When the Toronto Maple Leafs signed Patrick Marleau to a three-year, $18.75 million contract, even many of the deal’s proponents admitted that the team will probably wiggle out of that last year, somehow.
(Some of the arguments made sense, although the gymnastics could get a little tricky, as you can see from this Leafs Nation write-up by Ian Tulloch detailing a hypothetical future “trade.”)
Marleau probably made those proponents feel pretty great out of the gate, scoring two goals in his Leafs debut and five points in his first five games.
Things haven’t been going so well for Marleau lately, however; in fact, you could probably split his first Toronto season between “quite good” (24 points in 40 games from October through December) and “troubling” (two goals, zero assists in 15 games in 2018).
This lack of production isn’t due to poor opportunities, either.
So far in 2018, Marleau ranks third among Maple Leafs forwards in average ice time with 17:20 per game, including a few more seconds of power-play time per game than Auston Matthews. He’s not killing a ton of penalties (about 30 seconds per game) and is skating with some nice linemates, most often Nazem Kadri and Mitch Marner as of late, according to Left Wing Lock.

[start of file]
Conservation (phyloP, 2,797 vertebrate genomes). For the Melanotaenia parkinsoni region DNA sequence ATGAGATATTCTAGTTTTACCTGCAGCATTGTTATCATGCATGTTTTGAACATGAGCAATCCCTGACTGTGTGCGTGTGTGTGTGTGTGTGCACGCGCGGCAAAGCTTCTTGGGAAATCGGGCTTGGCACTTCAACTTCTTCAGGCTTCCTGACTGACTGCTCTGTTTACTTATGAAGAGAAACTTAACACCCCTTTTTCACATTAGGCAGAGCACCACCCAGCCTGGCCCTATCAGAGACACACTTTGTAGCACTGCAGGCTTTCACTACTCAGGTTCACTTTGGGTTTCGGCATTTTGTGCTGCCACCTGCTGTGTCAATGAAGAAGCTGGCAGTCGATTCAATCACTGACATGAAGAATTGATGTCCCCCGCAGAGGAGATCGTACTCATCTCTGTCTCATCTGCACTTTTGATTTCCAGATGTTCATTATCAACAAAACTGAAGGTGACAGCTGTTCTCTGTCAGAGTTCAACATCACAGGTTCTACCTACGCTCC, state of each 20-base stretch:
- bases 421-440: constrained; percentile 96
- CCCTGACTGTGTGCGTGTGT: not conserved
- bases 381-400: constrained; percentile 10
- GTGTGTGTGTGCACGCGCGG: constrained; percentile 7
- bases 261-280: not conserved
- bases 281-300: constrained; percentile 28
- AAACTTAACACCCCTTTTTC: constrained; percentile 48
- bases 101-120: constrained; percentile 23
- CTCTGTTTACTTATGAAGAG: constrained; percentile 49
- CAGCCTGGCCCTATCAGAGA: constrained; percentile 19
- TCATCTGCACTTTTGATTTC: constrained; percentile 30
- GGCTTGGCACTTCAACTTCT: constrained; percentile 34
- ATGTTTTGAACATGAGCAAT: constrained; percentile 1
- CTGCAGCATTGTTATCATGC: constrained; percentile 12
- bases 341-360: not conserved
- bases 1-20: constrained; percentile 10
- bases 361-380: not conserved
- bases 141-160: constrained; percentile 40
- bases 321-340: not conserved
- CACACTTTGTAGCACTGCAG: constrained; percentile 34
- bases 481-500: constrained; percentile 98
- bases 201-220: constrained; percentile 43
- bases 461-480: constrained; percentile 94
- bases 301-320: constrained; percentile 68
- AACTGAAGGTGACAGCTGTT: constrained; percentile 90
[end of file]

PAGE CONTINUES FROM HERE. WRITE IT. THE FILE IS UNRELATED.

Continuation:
Marleau’s usage is far from the only thing one could question about Mike Babcock’s deployment decisions, mind you, although he might be another example of a veteran player getting too many reps:
It makes you wonder if the Maple Leafs already regret the Marleau deal.
Really, that debate isn’t as important as a different one: when the playoffs roll around, will Babcock be willing to bump Marleau down in the lineup (or even make him a healthy scratch) if he remains ineffective?
Babcock has made waves by handing similar demotions to the likes of Marner, which can understandably be seen in part as “sending a message.”
A struggling Marleau (or Komarov, or other veterans) could stand in the way of a hungry, younger player who might be able to provide more of a boost. Players like Josh Leivo and Kasperi Kapanen must be growing antsy from a lack of opportunities, especially when Marleau is providing almost as many inspirational speeches as goals so far in 2018.
It’s easy to picture Marleau snapping out of this funk, and it’s not as though he’s the only Maple Leafs player who is struggling lately. Still, at 38, there’s also the chance that his tank is already approaching empty.
That’s a sad thought for a guy who wouldn’t be out of place in the Hockey Hall of Fame, yet the Maple Leafs must prioritize the present – not to mention the future – more than the past if they want to be a real threat in the playoffs.